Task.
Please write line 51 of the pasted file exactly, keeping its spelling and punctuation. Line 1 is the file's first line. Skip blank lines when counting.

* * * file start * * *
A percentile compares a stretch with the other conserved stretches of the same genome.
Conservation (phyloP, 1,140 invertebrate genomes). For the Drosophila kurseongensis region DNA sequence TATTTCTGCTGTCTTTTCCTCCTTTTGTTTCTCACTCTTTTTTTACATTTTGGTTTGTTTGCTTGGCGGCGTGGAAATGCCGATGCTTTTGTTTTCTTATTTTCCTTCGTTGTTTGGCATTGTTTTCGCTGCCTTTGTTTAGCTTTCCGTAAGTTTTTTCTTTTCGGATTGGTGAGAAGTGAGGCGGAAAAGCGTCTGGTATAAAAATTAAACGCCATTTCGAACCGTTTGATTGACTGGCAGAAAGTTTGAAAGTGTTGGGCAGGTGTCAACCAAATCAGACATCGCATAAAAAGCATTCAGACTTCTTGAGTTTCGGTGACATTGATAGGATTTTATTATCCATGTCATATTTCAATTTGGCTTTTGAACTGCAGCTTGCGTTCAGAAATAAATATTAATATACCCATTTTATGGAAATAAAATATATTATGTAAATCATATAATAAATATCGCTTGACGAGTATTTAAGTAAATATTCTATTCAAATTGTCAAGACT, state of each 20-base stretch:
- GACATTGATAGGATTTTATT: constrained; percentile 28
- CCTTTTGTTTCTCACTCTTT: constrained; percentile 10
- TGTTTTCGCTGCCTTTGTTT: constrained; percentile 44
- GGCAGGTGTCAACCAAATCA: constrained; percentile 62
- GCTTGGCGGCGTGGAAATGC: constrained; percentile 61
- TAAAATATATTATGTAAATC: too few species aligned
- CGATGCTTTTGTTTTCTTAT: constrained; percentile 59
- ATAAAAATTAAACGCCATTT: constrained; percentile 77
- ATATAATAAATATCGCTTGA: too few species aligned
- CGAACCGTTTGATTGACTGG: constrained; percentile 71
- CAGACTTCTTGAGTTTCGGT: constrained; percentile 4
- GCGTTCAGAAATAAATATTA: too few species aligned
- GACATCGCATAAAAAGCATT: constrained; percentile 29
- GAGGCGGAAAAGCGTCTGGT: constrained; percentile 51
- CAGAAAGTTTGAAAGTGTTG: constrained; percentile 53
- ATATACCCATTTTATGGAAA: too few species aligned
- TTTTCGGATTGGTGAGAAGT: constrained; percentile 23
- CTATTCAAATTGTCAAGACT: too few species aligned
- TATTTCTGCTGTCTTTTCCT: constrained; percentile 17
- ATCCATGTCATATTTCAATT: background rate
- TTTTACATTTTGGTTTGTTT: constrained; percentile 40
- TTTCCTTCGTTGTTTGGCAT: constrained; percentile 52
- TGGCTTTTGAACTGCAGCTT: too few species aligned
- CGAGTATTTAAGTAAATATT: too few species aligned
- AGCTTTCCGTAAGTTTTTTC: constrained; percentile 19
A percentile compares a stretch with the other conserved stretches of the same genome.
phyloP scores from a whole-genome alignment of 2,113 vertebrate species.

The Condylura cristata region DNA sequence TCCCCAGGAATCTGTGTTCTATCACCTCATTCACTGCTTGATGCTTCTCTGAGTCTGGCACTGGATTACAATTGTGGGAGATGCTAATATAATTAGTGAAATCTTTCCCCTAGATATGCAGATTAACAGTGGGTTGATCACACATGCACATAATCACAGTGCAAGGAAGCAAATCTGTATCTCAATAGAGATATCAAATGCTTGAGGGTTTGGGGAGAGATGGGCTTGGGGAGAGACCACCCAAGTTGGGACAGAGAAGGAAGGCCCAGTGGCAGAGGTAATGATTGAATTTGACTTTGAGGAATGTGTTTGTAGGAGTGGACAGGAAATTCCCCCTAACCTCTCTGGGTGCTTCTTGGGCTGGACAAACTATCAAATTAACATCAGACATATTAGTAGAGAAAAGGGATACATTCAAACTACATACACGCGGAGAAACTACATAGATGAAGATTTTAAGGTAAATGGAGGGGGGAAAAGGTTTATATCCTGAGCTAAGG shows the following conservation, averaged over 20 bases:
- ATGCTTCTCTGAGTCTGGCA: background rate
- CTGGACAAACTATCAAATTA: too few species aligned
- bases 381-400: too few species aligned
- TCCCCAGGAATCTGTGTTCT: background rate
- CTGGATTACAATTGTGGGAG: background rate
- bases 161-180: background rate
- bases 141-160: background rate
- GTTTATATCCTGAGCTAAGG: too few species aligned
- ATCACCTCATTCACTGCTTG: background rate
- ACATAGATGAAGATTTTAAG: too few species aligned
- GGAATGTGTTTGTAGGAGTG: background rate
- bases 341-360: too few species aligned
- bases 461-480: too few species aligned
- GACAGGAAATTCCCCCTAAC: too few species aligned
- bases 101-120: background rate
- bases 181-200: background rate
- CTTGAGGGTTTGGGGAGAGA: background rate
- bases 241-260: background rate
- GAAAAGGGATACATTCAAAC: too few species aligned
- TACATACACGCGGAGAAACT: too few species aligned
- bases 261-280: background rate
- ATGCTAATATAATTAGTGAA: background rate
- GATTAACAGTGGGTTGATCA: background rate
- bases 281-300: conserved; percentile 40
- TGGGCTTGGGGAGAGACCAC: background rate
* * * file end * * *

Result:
- bases 261-280: background rate